Businesswoman Lucy Kirkwood discusses changing retail trends and the rise of second-hand fashion.
What does your business do?
Little Outfitters is an online marketplace that buys and sells designer kids clothing and accessories. We cover clothing for children ages zero to 10 years old and there are over 2000 brands that customers can buy and sell. The business is currently all online, but we do plan on doing some pop up stores. There's just two of us working on the business; myself and our part time marketing and social media manager.
What was the motivation for starting it?
I would consider myself a conscious consumer and my interest in fashion and sustainability has grown as my awareness has alongside it. I noticed friends talking about the rate at which their babies were growing and how many of their items needed to be discarded just as quickly. It didn't take long for me to be convinced there was a gap in the market for the resale of designer children's goods. The growth in resale marketplaces globally is huge, and it's pretty exciting to be riding this wave that aligns with my own personal values.
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Changing retail trends made up quite of a lot of the mindset of consumers today and where the world is heading. People are becoming increasingly aware of designers and brands producing huge amounts of cheap clothes and forming more sustainable habits such as buying second hand bargains. We ultimately want to reduce the amount of fashion ending up in landfill.
Is this your first gig running a business?
I have been running my own graphic design studio for about four years now and so I'm trying to juggle that too, but it may be something I need to phase out as I need to focus on this.
How different is it running a e-commerce business compared to graphic design?
With graphic design, I have a lot of control over my own designs and what I can achieve in a day or week for clients. I'm now learning to sort of being on the other side, where I am essentially the client, more reliant on other people.
What's the biggest challenge you've faced running Little Outfitters?
We're a custom built website, and in this day and age, with technology, people expect it to be at a perfect level when you launch. Little Outfitters is something we wanted to get to market as soon as we could and now we're still building in features that people think should already be there. The most challenging part is trying to keep up with the demands of users but also make sure our product is continuously at a stable level of growth, and scalable.
What are your long term plans for the business?
The goal is to take the business, firstly to Australia in the New Year, and then see what other markets it could break into beyond that. We also want to launch a 'valet' service shortly which will involve a service of picking up, listing and selling items on behalf of parents who are typically time poor. We're thinking that will benefit them really well, and because we're quite a curated website we are going to partner with a charity or two whereby we can donate items that we can't accept but still have lift left in them.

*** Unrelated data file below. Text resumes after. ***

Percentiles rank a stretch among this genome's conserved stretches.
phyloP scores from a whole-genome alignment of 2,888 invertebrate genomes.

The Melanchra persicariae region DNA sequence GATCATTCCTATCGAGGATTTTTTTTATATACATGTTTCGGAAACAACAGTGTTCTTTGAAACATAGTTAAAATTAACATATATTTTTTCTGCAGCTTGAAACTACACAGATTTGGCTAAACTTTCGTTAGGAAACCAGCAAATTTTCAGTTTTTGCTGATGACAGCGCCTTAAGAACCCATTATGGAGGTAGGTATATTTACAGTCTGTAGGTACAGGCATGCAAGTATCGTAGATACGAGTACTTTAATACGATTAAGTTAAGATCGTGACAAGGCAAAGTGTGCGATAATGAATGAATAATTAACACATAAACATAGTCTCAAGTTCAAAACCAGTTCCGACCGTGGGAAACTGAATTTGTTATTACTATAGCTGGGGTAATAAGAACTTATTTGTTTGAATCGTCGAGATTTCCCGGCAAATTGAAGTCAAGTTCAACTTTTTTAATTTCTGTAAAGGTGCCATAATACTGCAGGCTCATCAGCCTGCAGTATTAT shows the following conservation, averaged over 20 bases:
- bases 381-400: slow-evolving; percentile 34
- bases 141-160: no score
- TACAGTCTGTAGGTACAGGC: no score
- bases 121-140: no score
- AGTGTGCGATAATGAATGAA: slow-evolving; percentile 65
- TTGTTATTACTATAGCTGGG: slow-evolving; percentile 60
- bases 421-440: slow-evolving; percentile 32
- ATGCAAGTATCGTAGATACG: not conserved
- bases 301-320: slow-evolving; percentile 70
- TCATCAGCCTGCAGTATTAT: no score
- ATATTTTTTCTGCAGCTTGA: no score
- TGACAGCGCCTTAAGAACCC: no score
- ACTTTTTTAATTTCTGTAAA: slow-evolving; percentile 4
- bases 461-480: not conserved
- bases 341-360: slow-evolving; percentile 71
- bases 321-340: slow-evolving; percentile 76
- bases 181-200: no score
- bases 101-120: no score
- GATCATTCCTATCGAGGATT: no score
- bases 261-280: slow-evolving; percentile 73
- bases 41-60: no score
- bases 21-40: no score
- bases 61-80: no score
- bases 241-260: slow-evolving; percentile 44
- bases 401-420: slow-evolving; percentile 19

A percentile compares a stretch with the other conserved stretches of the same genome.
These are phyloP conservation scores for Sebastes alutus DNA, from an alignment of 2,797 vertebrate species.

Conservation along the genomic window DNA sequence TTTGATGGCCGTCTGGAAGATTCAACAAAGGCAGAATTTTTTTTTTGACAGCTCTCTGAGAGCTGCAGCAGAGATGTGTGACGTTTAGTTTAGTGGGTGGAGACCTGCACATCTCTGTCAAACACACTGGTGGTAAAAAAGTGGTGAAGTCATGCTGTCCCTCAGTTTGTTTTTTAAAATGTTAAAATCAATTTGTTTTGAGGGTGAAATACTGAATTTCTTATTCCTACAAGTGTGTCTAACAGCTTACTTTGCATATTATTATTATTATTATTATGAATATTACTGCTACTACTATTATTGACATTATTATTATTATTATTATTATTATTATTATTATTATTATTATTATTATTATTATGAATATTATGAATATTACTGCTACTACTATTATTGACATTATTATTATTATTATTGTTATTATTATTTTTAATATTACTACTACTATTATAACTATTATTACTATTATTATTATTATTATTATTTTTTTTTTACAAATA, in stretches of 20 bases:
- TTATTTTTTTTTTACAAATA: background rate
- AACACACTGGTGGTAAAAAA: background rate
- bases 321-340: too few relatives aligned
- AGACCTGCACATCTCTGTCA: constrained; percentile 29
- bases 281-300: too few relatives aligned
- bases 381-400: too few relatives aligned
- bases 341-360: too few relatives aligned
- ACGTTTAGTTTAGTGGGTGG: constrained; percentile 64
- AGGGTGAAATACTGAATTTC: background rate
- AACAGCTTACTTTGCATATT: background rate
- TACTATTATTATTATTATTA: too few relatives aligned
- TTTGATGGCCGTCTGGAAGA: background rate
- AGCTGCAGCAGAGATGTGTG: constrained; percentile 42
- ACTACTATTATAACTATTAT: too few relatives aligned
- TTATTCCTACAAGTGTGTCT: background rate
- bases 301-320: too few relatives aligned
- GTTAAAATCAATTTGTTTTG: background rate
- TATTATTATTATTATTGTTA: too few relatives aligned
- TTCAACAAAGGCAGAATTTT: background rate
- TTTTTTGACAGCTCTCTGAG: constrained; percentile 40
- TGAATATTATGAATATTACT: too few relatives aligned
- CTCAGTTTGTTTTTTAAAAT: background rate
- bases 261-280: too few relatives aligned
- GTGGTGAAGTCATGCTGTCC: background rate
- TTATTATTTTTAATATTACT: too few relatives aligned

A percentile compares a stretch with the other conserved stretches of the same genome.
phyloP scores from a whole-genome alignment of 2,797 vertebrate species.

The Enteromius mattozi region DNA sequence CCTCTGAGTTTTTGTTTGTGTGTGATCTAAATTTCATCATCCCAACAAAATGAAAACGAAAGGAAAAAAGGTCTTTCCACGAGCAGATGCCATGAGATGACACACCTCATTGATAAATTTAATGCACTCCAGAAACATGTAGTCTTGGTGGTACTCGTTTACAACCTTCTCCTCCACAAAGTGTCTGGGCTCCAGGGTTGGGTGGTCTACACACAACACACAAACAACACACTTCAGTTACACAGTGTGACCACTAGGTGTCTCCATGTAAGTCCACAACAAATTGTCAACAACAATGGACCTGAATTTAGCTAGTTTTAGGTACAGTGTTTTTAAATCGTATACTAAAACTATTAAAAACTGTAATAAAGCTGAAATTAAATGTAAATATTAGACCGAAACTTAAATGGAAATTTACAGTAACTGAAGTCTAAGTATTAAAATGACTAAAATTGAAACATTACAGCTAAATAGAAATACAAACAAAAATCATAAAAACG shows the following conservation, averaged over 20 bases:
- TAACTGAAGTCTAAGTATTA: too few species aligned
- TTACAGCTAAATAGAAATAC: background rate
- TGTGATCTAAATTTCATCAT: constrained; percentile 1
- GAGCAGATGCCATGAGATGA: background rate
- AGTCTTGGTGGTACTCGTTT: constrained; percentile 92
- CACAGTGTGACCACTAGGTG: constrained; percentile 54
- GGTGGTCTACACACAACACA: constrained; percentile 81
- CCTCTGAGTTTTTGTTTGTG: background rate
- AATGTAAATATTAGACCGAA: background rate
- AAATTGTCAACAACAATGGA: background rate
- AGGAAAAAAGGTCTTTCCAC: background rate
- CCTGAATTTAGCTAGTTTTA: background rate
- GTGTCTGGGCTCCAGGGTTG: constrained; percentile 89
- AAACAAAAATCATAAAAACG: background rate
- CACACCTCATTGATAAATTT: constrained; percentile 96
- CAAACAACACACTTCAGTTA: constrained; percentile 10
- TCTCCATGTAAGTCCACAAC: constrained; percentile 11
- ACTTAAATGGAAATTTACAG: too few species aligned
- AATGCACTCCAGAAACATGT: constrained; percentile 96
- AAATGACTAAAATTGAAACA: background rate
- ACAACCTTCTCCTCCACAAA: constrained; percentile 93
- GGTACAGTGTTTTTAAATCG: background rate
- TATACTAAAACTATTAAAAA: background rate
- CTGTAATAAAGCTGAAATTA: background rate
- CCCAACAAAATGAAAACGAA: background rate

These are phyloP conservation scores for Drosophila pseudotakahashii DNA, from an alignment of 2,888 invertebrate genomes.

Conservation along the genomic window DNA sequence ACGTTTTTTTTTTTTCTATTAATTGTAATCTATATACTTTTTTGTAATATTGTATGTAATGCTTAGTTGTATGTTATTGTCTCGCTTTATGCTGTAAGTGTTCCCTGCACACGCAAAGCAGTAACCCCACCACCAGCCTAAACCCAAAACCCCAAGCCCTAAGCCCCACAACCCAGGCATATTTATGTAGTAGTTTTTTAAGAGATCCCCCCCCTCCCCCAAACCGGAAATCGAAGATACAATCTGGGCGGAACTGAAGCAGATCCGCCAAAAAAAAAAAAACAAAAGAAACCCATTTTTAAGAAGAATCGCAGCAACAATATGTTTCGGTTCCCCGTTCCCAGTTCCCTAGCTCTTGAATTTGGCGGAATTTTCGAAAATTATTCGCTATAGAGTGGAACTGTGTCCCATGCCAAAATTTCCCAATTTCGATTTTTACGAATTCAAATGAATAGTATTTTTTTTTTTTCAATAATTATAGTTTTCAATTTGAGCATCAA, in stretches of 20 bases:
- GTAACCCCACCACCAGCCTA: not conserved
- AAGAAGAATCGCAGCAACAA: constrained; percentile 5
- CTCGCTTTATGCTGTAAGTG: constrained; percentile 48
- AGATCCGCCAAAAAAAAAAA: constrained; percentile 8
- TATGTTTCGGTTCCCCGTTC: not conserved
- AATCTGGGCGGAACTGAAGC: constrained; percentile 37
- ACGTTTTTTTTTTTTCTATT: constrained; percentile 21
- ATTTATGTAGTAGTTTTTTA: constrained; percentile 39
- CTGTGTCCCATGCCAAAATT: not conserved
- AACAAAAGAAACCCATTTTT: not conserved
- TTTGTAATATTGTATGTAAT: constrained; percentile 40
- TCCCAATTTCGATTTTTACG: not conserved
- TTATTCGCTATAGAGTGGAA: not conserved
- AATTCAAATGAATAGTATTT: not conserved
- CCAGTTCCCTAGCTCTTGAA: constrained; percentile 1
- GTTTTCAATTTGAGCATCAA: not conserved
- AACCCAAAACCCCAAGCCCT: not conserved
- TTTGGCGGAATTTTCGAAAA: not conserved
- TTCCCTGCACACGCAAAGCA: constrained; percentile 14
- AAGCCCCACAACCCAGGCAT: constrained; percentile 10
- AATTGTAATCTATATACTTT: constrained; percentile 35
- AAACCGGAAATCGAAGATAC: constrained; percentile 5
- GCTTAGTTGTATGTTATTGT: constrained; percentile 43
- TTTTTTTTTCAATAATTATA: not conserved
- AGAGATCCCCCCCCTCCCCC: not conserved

Is a physical bricks and mortar of your own in the pipeline?
We do get asked quite often if we will be doing that, but I think we'll do some pop ups first where it is a one-time only occasion and see how that goes. A physical store could be in the works, we no to sort our storage space so we could have retail at the front. It would need to be located in a central location for Mums who do value fashion and enjoy shopping for their children, so central Auckland is where we would look. A physical store is not top of my priority list as we just launched two months ago and for now we trying to grow out online presence. Ideally, we'd like to be live in Australia in the next five months.
How much opportunity is there in the reuse market?
Second hand is growing a lot faster than the retail market, and I think it is an exciting space to be in. I think we'll start to see more second hand retailers start to pop up in the next couple of years. New Zealand is coming into what the United States already adopted a few years earlier, its really taken off in the States but has taken a bit of time to trickle down to here. The conscious consumer is a trend growing globally. In the fashion world, sustainability is definitely becoming pivotal to a lot of businesses now as people demand to know where their clothes come from, who it is being made by and if they have received a good wage in exchange.
What advice do you give to others thinking about starting their own business?
It is extremely rewarding being in business but be aware of the time and effort that you need to put into it.